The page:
It is important to note, that the existing provisions of Rule 506 will remain available as a separate exemption and are not affected by these amended rules. Issuers conducting Rule 506 offerings without the use of general solicitation or general advertising can continue to conduct securities offerings in the same manner Rule 506 offerings were previously conducted (i.e. unlimited accredited investors and up to 35 non-accredited investors) and are not subject to the new accredited investor verification rule. Furthermore, the SEC has stated that private funds are permitted to engage in general solicitation in compliance with the new Rule 506(c) without losing either of their Section 3(c)(1) or 3(c)(7) exclusions under the Investment Company Act of 1940.

Rule 144A

Furthermore, in addition to the changes made to Rule 506 described above, the SEC also amended Rule 144A so that offers of securities may be made to investors who are not qualified institutional buyers (QIBs) so long as the securities are sold only to persons whom the seller reasonably believes are QIBs. This change, therefore, eliminates the previous requirement that “offers” in a Rule 144A offering only be made to QIBs and allows for general solicitation and advertisement in Rule 144A sales so long as the ultimate purchaser of the security is a QIB.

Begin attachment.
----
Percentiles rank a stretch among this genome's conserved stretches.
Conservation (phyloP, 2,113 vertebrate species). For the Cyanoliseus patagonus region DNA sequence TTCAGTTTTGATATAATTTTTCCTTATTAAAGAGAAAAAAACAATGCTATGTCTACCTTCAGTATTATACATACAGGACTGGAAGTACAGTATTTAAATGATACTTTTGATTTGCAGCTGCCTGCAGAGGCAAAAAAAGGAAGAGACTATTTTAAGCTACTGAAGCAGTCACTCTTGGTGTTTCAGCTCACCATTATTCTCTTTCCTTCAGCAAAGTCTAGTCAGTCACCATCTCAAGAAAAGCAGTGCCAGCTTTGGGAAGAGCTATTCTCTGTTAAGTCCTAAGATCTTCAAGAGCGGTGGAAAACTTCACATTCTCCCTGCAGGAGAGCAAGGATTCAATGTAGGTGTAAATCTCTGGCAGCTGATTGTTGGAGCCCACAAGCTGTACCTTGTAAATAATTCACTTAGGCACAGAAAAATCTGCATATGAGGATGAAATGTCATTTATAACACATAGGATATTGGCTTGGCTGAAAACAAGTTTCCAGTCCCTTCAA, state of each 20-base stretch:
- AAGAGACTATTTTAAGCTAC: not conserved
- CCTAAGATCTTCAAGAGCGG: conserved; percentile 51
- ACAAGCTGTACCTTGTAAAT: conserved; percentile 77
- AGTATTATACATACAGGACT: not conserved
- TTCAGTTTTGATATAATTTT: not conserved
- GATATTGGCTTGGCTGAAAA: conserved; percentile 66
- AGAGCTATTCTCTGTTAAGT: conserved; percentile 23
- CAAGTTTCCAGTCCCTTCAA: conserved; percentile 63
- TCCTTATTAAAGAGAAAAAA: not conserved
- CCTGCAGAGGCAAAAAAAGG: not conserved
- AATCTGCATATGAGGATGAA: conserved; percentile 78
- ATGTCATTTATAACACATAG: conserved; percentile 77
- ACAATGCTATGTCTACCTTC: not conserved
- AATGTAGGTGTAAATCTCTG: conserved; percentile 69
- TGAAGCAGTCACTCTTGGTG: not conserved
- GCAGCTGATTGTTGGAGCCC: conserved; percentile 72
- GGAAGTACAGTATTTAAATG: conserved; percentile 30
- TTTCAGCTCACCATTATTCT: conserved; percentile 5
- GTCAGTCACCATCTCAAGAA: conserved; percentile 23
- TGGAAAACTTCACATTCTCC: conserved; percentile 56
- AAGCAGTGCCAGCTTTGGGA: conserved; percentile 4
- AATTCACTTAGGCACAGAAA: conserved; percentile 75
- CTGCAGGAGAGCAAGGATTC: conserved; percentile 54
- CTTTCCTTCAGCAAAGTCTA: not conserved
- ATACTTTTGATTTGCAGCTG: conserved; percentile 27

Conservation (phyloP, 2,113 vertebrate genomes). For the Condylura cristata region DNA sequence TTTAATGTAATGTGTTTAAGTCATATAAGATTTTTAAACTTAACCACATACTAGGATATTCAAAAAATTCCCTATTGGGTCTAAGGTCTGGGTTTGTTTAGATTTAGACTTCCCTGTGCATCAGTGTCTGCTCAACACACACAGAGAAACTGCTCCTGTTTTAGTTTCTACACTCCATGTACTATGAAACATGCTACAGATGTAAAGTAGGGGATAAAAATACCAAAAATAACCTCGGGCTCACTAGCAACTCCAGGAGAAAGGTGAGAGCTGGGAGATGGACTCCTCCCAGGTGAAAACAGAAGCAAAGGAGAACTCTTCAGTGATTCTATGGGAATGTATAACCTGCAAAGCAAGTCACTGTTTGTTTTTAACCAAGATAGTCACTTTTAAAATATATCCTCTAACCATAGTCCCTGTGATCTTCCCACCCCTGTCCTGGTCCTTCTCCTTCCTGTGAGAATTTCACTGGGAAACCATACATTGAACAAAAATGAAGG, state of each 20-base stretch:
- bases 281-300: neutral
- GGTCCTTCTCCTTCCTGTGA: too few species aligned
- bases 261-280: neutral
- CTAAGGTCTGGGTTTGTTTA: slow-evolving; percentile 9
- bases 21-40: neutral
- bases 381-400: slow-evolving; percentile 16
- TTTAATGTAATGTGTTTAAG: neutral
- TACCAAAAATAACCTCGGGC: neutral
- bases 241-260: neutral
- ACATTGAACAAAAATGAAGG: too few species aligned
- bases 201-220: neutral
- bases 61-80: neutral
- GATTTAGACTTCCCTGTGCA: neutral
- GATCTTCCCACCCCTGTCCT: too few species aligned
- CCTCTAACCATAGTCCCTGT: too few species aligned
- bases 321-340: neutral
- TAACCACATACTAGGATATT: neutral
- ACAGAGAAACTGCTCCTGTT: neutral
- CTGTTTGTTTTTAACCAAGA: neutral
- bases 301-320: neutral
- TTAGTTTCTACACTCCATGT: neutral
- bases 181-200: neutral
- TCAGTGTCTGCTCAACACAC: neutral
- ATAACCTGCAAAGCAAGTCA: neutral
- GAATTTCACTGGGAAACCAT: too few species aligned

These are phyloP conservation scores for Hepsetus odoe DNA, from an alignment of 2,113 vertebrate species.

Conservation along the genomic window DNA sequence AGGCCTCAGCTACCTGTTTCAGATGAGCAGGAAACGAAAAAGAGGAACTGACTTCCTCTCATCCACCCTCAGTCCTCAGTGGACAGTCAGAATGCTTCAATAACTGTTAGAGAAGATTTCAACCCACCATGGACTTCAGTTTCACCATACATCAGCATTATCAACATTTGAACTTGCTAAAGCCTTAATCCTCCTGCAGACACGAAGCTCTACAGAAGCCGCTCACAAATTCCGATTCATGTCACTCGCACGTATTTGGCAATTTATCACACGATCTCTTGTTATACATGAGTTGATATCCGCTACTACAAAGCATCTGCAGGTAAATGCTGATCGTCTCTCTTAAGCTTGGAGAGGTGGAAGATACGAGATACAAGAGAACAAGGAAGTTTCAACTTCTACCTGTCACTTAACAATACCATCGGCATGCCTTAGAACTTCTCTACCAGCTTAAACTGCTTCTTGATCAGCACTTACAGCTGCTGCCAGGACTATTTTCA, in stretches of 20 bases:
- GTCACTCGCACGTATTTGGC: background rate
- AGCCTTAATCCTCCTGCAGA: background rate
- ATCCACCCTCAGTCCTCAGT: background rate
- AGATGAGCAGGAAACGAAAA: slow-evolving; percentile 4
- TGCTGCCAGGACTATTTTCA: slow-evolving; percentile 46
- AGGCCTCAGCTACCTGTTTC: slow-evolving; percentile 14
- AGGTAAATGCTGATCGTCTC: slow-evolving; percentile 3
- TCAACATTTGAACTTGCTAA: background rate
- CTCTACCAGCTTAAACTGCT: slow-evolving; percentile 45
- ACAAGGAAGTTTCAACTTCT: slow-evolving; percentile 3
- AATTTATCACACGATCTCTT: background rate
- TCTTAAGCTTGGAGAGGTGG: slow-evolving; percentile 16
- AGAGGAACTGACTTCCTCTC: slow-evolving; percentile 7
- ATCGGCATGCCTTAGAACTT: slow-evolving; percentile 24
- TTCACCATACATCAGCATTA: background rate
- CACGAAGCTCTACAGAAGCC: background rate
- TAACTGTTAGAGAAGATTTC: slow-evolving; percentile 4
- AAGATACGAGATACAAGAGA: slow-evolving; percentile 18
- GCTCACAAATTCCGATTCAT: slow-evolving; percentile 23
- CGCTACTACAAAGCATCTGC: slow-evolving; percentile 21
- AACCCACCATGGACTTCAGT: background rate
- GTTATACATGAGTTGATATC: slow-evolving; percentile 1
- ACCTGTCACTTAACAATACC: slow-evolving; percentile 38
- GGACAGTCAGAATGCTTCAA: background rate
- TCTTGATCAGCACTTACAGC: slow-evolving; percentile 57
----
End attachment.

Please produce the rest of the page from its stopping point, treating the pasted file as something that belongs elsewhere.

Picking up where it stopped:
Additional Proposed Rules

In light of the number of concerns that have been expressed regarding the potential lack of investor protections due to the elimination of the prohibition on general solicitation, concurrently with the approval of the new more lenient general solicitation rules described above, the SEC also proposed additional rules intended to address such concerns and enhance the SEC’s ability to assess developments in the private placement market now that the general solicitation prohibition has been lifted. These proposals include:

  • requiring issuers to file an advance notice of sale on Form D 15 days before a sale under Rule 506 that utilizes general solicitation;
  • requiring an issuer to provide additional information about itself and the offering in the Form D, including the types of investors in the offering, the types of general solicitation used and the methods used to verify accredited investor status;
  • disqualifying issuers from using Rule 506 in any new offering for a period of one year if they fail to timely comply with the current Form D filing requirements and those described above;
  • requiring issuers to include legends and cautionary statements on any written general solicitation materials, and if the issuer is a private fund and includes information about past performance in its written general solicitation materials, requiring additional information to highlight the limitations on the usefulness of the information and the difficulty in comparing the information to that of other funds;